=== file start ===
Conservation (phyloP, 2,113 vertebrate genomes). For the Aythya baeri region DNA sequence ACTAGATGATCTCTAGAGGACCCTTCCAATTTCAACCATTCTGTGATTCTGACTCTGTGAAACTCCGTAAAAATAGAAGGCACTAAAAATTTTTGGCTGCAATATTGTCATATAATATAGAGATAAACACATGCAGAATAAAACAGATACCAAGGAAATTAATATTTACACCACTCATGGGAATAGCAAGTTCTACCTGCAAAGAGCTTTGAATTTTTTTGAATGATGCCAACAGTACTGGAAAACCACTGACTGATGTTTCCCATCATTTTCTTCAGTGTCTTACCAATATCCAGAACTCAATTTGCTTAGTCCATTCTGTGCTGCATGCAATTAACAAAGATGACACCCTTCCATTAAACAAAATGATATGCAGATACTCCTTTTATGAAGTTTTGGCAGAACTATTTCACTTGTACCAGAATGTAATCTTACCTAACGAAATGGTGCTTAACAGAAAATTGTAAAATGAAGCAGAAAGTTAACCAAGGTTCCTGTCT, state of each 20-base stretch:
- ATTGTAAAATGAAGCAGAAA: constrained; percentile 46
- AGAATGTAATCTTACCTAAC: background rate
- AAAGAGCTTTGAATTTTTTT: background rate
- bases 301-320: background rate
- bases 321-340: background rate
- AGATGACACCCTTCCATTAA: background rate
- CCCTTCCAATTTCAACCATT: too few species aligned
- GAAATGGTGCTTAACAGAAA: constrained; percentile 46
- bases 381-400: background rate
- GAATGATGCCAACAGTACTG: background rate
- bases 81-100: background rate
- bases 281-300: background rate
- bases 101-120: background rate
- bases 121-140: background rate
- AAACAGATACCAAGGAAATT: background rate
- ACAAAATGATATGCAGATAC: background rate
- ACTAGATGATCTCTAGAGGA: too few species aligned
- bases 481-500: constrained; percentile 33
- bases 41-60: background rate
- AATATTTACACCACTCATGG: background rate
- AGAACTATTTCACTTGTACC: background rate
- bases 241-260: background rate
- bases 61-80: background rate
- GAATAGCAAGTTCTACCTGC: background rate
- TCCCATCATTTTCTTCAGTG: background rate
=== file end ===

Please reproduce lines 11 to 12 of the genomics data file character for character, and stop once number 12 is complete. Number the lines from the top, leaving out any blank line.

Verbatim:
- GAATGATGCCAACAGTACTG: background rate
- bases 81-100: background rate